Thanks largely to that swell dude John Harper (check out Ghost/Echo and Lady Blackbird if you haven’t), there’s a new design trend that may soon become a movement. He gives me credit for starting it (via Geiger Counter and my love of hacking), but the intellectual historian in me gives credit to the first Game Chef competition, game contests since then, the Forge Birthday Forum threads where people request games from other designers, the Ashcan Front, “roleplaying poems” inspired by Nordic trends, the anti-publishing undercurrent (frex: Clinton), and stuff like Ben’s XXXXtreme Street Luge and Vincent’s Poison’d, Storming the Wizard’s Tower, and Apocalypse World. I’m a part of all that somewhere, but it’s hard for me to say exactly where.
If I had to sketch out the basic principles of the trend, it would go like this:
- design small, fast, and light, spending less than a week on the initial design work and then tweaking as you play;
- design for real people that you plan to play with;
- hack together existing material that you dig;
- make it pretty;
- enjoy playing it, because why bother otherwise;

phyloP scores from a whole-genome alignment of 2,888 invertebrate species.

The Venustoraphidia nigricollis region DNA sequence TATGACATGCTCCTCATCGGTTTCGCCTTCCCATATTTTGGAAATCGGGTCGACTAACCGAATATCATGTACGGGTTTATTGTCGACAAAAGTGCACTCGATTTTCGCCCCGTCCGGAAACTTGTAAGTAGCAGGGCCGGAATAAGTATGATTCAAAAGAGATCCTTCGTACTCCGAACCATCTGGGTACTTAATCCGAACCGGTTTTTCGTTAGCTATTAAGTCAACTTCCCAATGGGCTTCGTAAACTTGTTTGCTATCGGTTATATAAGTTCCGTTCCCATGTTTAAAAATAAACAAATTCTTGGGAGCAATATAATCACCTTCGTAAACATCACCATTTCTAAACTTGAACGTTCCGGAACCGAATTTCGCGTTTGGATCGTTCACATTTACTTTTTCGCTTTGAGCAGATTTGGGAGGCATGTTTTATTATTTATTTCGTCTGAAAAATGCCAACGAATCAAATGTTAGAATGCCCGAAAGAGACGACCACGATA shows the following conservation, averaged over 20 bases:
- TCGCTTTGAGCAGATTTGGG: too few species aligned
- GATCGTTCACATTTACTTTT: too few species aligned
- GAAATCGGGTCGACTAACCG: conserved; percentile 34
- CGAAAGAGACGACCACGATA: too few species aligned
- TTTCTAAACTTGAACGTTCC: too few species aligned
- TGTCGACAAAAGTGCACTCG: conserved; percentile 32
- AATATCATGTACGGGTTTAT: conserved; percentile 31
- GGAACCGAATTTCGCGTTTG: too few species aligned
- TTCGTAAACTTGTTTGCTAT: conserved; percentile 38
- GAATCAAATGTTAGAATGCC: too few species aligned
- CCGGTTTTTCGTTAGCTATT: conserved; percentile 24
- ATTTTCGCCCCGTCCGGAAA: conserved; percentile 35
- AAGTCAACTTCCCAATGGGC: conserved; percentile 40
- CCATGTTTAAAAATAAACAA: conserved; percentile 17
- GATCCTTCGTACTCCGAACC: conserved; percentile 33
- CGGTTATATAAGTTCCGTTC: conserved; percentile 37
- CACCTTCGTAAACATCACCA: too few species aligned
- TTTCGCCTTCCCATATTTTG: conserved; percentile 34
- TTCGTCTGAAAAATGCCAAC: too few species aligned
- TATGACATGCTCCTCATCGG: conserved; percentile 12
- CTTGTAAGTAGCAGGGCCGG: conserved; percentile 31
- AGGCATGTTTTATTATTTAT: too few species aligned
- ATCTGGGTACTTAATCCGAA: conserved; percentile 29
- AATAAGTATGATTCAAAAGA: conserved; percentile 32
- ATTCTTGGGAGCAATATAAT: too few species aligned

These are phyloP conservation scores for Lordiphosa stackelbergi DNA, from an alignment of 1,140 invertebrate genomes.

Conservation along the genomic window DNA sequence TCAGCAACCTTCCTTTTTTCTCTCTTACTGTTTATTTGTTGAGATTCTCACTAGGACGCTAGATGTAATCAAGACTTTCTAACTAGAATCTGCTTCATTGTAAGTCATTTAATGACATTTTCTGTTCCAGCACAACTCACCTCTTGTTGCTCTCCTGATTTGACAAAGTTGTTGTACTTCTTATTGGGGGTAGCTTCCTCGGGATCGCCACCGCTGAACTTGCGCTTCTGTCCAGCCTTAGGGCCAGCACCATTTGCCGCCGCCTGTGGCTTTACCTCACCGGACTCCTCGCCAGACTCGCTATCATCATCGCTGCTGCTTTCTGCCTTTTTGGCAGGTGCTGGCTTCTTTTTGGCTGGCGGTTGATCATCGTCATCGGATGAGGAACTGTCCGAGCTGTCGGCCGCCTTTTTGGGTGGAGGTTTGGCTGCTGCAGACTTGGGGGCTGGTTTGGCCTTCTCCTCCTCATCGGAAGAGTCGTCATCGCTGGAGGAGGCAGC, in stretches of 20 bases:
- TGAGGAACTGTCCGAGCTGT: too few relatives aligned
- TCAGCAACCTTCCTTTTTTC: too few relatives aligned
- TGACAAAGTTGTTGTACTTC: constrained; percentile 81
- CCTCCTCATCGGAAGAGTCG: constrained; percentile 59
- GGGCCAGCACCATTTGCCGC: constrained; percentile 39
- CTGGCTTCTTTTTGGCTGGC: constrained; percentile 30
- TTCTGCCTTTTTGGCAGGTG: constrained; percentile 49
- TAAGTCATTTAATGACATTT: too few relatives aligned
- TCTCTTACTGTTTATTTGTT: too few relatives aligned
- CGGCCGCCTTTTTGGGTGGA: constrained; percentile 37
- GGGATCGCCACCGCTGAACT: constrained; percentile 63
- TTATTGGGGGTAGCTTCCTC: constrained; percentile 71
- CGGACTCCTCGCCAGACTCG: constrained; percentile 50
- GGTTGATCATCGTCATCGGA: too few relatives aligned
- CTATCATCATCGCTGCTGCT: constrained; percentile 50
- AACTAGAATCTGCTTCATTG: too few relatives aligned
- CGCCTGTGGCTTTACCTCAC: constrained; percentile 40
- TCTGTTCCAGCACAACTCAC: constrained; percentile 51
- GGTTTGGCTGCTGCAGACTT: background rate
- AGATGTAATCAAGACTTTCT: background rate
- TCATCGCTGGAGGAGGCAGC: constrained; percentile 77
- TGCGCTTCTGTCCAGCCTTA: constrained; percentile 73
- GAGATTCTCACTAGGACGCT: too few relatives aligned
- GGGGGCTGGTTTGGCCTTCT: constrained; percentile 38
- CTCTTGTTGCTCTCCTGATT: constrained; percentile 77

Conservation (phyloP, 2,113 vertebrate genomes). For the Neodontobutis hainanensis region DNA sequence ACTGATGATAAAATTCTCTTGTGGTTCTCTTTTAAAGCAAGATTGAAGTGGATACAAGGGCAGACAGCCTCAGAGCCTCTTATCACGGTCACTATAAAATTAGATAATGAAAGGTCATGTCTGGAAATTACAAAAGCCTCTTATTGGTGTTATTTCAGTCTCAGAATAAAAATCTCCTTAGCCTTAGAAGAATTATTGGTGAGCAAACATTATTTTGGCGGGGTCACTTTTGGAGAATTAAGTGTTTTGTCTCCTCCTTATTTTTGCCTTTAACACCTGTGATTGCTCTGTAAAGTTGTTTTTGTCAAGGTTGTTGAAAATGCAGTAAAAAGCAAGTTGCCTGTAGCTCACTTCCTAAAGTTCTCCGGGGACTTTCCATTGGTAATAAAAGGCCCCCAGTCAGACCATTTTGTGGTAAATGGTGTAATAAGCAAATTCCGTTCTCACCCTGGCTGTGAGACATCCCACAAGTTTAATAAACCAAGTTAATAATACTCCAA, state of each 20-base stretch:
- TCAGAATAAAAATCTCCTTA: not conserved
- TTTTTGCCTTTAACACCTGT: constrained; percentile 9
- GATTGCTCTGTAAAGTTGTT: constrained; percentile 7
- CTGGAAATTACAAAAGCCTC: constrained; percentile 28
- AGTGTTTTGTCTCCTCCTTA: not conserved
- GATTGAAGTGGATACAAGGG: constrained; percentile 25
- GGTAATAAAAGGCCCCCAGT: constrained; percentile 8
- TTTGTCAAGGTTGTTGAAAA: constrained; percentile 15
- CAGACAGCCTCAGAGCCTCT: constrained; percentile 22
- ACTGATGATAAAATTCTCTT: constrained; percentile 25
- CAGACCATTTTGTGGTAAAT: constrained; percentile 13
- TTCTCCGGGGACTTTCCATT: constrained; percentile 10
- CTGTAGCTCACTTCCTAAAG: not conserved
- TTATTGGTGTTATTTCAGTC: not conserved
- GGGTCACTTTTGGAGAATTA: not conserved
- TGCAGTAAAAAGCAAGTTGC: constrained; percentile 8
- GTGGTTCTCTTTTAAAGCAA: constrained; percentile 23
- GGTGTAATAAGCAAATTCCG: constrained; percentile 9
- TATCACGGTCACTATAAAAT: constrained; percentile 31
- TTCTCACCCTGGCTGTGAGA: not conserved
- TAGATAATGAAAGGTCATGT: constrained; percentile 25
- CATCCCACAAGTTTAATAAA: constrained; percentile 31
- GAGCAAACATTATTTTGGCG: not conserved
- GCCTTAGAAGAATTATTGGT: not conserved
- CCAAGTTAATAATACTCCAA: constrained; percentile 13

- share it freely;
- ignore formal publication as long as possible (maybe forever), and
- move on once you’re sated, because there’s always something new and getting stuck on one thing can kill your passion.
Somewhat ironically, my sense is that this is the kind of game design that more “traditional” folks engage in all the time (frex: Brand), but don’t tend to share or necessarily even write down formally. But because these games and hacks are emerging from the indie scene, they’re going to look a bit different and share a certain body of background thought.
Personally, I’m excited as hell about this. Honestly, this is the kind of community of practice that I’ve always wanted roleplaying to be (partially due to my strong passion for design, low attention span, social socket, and overgrown sense of aesthetics). And now it seems like it might be coming together. Rock.